Christmass 1 — The Feast of Stephen

Preached December 26, 2010

Acts 7:55–60
St. Matthew 23:34–39

+ In the Name of the Father, and of the Son, and of the Holy Ghost. Amen.

A blessed Christmass to each of you as we celebrate the coming of the Lord Jesus Christ in His first coming as a Babe in the manger at Bethlehem some 2000 years ago! Today is the Feast of Stephen, Deacon and Martyr, the first martyr of the Church after Pentecost.

Our Gospel lesson today begins with these two verses: Matthew 23:34-35  Wherefore, behold, I send unto you prophets, and wise men, and scribes: and some of them ye shall kill and crucify; and some of them shall ye scourge in your synagogues, and persecute them from city to city: That upon you may come all the righteous blood shed upon the earth, from the blood of righteous Abel unto the blood of Zacharias son of Barachias, whom ye slew between the temple and the altar. This is Matthew, the Jewish writer writing to a Jewish audience, so he wants to be sure to draw on their prior knowledge of the Old Testament. He can expect his readers to be thoroughly familiar with all of the Old Testament, in particular with the historical books, 1st and 2nd Kings and 1st and 2nd Chronicles, the books that recorded the history of the Jewish nation during its period as an independent nation. They would also certainly be familiar with the Torah, the five books of Moses. When Jesus makes this sweeping accusation against the people regarding the killing of God’s messenngers, we immediately think of what is to happen to Jesus Himself. He refers back to the blood of righteous Able who was slain by his brother Cain in the very earliest days of man upon the earth. The second reference, to Zechariah, comes from near the end of the recorded history of the Jewish nation: 2 Chronicles 24:19-21  Yet he sent prophets to them, to bring them again unto the LORD; and they testified against them: but they would not give ear. And the Spirit of God came upon Zechariah the son of Jehoiada the priest, which stood above the people, and said unto them, Thus saith God, Why transgress ye the commandments of the LORD, that ye cannot prosper? because ye have forsaken the LORD, he hath also forsaken you.  And they conspired against him, and stoned him with stones at the commandment of the king in the court of the house of the LORD. This is the destruction of the Lord’s messenger that Jesus was speaking about, but St. Matthew has had a lapse of memory in identifying the particular man Zechariah, giving him the wrong parent. The important point is that from the beginning of time until the end of the history of the nation the Israel, it was the same story repeated over and over; the Lord sent His messengers and the people rose up against them and put them to death.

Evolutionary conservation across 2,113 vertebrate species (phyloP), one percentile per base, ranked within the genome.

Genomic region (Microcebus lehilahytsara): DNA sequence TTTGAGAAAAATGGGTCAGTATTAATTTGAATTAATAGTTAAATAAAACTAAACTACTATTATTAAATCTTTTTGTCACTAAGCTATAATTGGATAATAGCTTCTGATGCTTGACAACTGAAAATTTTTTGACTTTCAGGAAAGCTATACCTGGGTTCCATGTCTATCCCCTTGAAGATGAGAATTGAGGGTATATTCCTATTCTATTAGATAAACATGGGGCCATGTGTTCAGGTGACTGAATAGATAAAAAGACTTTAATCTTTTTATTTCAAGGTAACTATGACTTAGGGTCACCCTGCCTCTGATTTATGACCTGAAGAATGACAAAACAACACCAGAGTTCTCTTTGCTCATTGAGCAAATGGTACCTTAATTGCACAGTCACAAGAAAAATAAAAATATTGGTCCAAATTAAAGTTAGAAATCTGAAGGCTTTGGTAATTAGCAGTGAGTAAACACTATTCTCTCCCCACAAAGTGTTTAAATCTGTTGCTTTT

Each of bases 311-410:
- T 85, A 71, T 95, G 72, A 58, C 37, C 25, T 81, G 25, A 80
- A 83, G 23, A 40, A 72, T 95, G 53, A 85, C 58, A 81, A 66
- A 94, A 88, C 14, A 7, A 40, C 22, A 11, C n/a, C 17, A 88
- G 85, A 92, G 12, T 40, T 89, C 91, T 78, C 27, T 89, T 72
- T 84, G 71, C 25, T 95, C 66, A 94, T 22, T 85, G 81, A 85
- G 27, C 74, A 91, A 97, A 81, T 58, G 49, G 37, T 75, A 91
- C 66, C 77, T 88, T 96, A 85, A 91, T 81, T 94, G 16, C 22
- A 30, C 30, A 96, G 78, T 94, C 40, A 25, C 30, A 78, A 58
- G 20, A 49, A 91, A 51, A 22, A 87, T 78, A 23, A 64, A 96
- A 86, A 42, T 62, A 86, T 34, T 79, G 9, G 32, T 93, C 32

We cannot help but be reminded of the story in St. Matthew 21 wherein a man creates a vineyard and lets it out to others to tend for him. When it is time to collect his rents, he sends some of his servants to make the collection, but the tenants beat the servants and treat them very badly. Then the owner of the vineyard says that he will send his son because he is sure that the tenants will respect his son. The tenants promptly decide that if they simply kill the son, they will probably get the vineyard for themselves, so they murder the son.

Of course, all of these stories point primarily to Jesus Christ Himself. He is the Son that the Owner of the vineyard sends, who instead of being well received is murdered. But these stories also point to other true servants of Christ as well, those who follow directly in His footsteps. As we celebrate the coming of Christ among us, it is appropriate that we also celebrate those who have truly committed their lives to Christ in the ultimate witness, martyrdom. The very word martyr means to witness to the extent of dying for one’s faith. It is a test that is never to be sought out, but if it comes to us, we pray that we will be strong enough to meet it.

In the early New Testament period in Jerusalem, apparently the Church was growing rapidly and the Apostles were finding themselves overwhelmed with administrative details. For this reason, the Apostles say Acts 6:3-5  Wherefore, brethren, look ye out among you seven men of honest report, full of the Holy Ghost and wisdom, whom we may appoint over this business. But we will give ourselves continually to prayer, and to the ministry of the word. And the saying pleased the whole multitude: and they chose Stephen, a man full of faith and of the Holy Ghost, and Philip, and Prochorus, and Nicanor, and Timon, and Parmenas, and Nicolas a proselyte of Antioch: These men were the first Deacons in the Church, and their responsibilities were much the same as those of a Deacon today. In particular, they worked among the people, and they preached the Gospel. One of these original seven Deacons was especially effective, Acts 6:8  And Stephen, full of faith and power, did great wonders and miracles among the people. We may infer that Stephen was able to cure people’s illnesses, to speak in tongues, and most importantly of all, to bring the message of Christ to people in such a way that they would believe. Stephen was getting the job done!